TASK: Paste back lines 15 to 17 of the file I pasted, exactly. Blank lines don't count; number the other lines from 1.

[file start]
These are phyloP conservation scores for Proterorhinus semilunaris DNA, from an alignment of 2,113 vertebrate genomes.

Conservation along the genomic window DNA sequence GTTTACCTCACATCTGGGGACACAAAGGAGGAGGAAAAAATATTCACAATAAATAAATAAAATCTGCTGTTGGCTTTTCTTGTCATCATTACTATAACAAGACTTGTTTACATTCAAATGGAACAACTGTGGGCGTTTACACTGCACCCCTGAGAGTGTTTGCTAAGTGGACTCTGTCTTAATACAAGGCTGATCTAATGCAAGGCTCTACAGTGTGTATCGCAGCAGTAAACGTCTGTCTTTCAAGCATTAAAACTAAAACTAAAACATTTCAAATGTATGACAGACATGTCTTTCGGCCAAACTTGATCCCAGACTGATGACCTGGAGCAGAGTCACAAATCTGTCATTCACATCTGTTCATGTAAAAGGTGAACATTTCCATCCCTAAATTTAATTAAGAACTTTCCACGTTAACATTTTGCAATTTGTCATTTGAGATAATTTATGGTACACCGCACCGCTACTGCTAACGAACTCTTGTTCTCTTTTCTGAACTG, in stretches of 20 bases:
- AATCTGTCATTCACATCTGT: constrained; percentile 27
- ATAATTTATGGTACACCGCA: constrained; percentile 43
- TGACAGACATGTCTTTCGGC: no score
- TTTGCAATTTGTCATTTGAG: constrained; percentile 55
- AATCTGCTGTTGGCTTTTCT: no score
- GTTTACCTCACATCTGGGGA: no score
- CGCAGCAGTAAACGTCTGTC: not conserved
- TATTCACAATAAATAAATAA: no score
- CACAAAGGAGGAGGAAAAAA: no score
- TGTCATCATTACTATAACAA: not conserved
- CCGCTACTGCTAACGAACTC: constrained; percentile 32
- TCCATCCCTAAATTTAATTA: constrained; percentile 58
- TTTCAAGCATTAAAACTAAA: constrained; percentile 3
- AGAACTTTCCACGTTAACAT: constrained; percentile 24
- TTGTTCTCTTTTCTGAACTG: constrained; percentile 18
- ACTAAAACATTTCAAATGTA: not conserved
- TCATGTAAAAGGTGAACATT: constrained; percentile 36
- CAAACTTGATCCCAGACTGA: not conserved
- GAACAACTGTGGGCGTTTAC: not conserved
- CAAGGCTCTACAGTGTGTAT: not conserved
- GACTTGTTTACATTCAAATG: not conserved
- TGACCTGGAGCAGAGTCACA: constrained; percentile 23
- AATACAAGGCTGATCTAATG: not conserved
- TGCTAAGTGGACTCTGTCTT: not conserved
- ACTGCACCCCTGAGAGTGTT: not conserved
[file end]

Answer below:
- TTTCAAGCATTAAAACTAAA: constrained; percentile 3
- AGAACTTTCCACGTTAACAT: constrained; percentile 24
- TTGTTCTCTTTTCTGAACTG: constrained; percentile 18